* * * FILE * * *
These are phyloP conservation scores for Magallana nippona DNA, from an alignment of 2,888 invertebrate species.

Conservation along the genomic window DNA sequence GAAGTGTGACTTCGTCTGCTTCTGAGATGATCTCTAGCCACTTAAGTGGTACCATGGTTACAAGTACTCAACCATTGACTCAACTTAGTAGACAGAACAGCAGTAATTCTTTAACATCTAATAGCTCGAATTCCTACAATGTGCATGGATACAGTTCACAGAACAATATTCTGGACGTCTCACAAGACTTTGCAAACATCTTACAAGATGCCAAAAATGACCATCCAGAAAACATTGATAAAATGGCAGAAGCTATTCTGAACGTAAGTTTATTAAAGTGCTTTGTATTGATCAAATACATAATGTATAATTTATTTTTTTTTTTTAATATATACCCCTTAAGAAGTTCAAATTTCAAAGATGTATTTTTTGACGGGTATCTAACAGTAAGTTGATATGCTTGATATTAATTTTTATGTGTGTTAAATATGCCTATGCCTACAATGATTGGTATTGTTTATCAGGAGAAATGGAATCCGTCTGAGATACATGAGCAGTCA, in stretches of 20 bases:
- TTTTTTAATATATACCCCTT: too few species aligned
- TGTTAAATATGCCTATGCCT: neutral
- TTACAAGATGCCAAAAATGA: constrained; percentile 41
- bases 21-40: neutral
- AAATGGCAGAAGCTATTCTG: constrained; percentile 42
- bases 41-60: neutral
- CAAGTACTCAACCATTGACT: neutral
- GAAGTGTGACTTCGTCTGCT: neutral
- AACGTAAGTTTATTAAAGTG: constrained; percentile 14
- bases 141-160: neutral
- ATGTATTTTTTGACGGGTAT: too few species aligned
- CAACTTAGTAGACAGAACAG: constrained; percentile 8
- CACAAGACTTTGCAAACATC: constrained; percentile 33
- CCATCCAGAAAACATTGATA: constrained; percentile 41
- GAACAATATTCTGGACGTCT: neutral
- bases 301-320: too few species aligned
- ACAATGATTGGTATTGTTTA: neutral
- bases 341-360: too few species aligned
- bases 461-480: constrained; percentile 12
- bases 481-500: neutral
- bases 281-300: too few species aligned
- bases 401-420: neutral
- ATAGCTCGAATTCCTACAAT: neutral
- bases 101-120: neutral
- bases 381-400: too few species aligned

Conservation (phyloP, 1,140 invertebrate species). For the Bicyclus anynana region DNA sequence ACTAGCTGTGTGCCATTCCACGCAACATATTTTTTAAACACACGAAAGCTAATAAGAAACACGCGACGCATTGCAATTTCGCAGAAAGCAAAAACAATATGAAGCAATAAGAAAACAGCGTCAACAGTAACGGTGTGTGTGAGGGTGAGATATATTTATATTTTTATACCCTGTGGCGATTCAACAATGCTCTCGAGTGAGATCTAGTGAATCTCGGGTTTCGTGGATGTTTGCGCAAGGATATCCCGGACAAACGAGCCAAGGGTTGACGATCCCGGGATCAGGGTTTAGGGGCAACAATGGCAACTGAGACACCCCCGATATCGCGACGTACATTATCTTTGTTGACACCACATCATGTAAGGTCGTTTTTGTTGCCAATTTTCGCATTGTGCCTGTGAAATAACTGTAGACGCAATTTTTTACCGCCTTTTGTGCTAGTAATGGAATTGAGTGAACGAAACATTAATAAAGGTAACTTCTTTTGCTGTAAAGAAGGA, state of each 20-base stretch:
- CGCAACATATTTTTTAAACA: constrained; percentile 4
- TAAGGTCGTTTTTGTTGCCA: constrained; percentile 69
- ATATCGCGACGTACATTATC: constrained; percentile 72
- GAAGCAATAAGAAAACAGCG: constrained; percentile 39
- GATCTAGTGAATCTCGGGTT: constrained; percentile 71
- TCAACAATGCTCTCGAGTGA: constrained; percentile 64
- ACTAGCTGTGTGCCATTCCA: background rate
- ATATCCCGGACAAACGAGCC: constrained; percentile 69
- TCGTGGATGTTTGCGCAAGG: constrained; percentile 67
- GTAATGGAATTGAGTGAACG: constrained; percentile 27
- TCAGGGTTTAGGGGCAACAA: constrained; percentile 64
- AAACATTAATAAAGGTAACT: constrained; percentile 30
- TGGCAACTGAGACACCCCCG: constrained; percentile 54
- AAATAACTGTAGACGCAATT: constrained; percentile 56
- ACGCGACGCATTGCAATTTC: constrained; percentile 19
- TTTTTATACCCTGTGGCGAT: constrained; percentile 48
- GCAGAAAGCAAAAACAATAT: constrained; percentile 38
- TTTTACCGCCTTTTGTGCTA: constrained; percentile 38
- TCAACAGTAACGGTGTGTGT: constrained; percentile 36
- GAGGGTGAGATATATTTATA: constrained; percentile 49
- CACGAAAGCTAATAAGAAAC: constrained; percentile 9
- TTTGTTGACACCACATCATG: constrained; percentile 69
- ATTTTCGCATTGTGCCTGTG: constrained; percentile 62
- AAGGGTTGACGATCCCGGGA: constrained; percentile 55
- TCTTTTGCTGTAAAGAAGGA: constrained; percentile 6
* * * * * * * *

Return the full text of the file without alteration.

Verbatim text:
These are phyloP conservation scores for Magallana nippona DNA, from an alignment of 2,888 invertebrate species.

Conservation along the genomic window DNA sequence GAAGTGTGACTTCGTCTGCTTCTGAGATGATCTCTAGCCACTTAAGTGGTACCATGGTTACAAGTACTCAACCATTGACTCAACTTAGTAGACAGAACAGCAGTAATTCTTTAACATCTAATAGCTCGAATTCCTACAATGTGCATGGATACAGTTCACAGAACAATATTCTGGACGTCTCACAAGACTTTGCAAACATCTTACAAGATGCCAAAAATGACCATCCAGAAAACATTGATAAAATGGCAGAAGCTATTCTGAACGTAAGTTTATTAAAGTGCTTTGTATTGATCAAATACATAATGTATAATTTATTTTTTTTTTTTAATATATACCCCTTAAGAAGTTCAAATTTCAAAGATGTATTTTTTGACGGGTATCTAACAGTAAGTTGATATGCTTGATATTAATTTTTATGTGTGTTAAATATGCCTATGCCTACAATGATTGGTATTGTTTATCAGGAGAAATGGAATCCGTCTGAGATACATGAGCAGTCA, in stretches of 20 bases:
- TTTTTTAATATATACCCCTT: too few species aligned
- TGTTAAATATGCCTATGCCT: neutral
- TTACAAGATGCCAAAAATGA: constrained; percentile 41
- bases 21-40: neutral
- AAATGGCAGAAGCTATTCTG: constrained; percentile 42
- bases 41-60: neutral
- CAAGTACTCAACCATTGACT: neutral
- GAAGTGTGACTTCGTCTGCT: neutral
- AACGTAAGTTTATTAAAGTG: constrained; percentile 14
- bases 141-160: neutral
- ATGTATTTTTTGACGGGTAT: too few species aligned
- CAACTTAGTAGACAGAACAG: constrained; percentile 8
- CACAAGACTTTGCAAACATC: constrained; percentile 33
- CCATCCAGAAAACATTGATA: constrained; percentile 41
- GAACAATATTCTGGACGTCT: neutral
- bases 301-320: too few species aligned
- ACAATGATTGGTATTGTTTA: neutral
- bases 341-360: too few species aligned
- bases 461-480: constrained; percentile 12
- bases 481-500: neutral
- bases 281-300: too few species aligned
- bases 401-420: neutral
- ATAGCTCGAATTCCTACAAT: neutral
- bases 101-120: neutral
- bases 381-400: too few species aligned

Conservation (phyloP, 1,140 invertebrate species). For the Bicyclus anynana region DNA sequence ACTAGCTGTGTGCCATTCCACGCAACATATTTTTTAAACACACGAAAGCTAATAAGAAACACGCGACGCATTGCAATTTCGCAGAAAGCAAAAACAATATGAAGCAATAAGAAAACAGCGTCAACAGTAACGGTGTGTGTGAGGGTGAGATATATTTATATTTTTATACCCTGTGGCGATTCAACAATGCTCTCGAGTGAGATCTAGTGAATCTCGGGTTTCGTGGATGTTTGCGCAAGGATATCCCGGACAAACGAGCCAAGGGTTGACGATCCCGGGATCAGGGTTTAGGGGCAACAATGGCAACTGAGACACCCCCGATATCGCGACGTACATTATCTTTGTTGACACCACATCATGTAAGGTCGTTTTTGTTGCCAATTTTCGCATTGTGCCTGTGAAATAACTGTAGACGCAATTTTTTACCGCCTTTTGTGCTAGTAATGGAATTGAGTGAACGAAACATTAATAAAGGTAACTTCTTTTGCTGTAAAGAAGGA, state of each 20-base stretch:
- CGCAACATATTTTTTAAACA: constrained; percentile 4
- TAAGGTCGTTTTTGTTGCCA: constrained; percentile 69
- ATATCGCGACGTACATTATC: constrained; percentile 72
- GAAGCAATAAGAAAACAGCG: constrained; percentile 39
- GATCTAGTGAATCTCGGGTT: constrained; percentile 71
- TCAACAATGCTCTCGAGTGA: constrained; percentile 64
- ACTAGCTGTGTGCCATTCCA: background rate
- ATATCCCGGACAAACGAGCC: constrained; percentile 69
- TCGTGGATGTTTGCGCAAGG: constrained; percentile 67
- GTAATGGAATTGAGTGAACG: constrained; percentile 27
- TCAGGGTTTAGGGGCAACAA: constrained; percentile 64
- AAACATTAATAAAGGTAACT: constrained; percentile 30
- TGGCAACTGAGACACCCCCG: constrained; percentile 54
- AAATAACTGTAGACGCAATT: constrained; percentile 56
- ACGCGACGCATTGCAATTTC: constrained; percentile 19
- TTTTTATACCCTGTGGCGAT: constrained; percentile 48
- GCAGAAAGCAAAAACAATAT: constrained; percentile 38
- TTTTACCGCCTTTTGTGCTA: constrained; percentile 38
- TCAACAGTAACGGTGTGTGT: constrained; percentile 36
- GAGGGTGAGATATATTTATA: constrained; percentile 49
- CACGAAAGCTAATAAGAAAC: constrained; percentile 9
- TTTGTTGACACCACATCATG: constrained; percentile 69
- ATTTTCGCATTGTGCCTGTG: constrained; percentile 62
- AAGGGTTGACGATCCCGGGA: constrained; percentile 55
- TCTTTTGCTGTAAAGAAGGA: constrained; percentile 6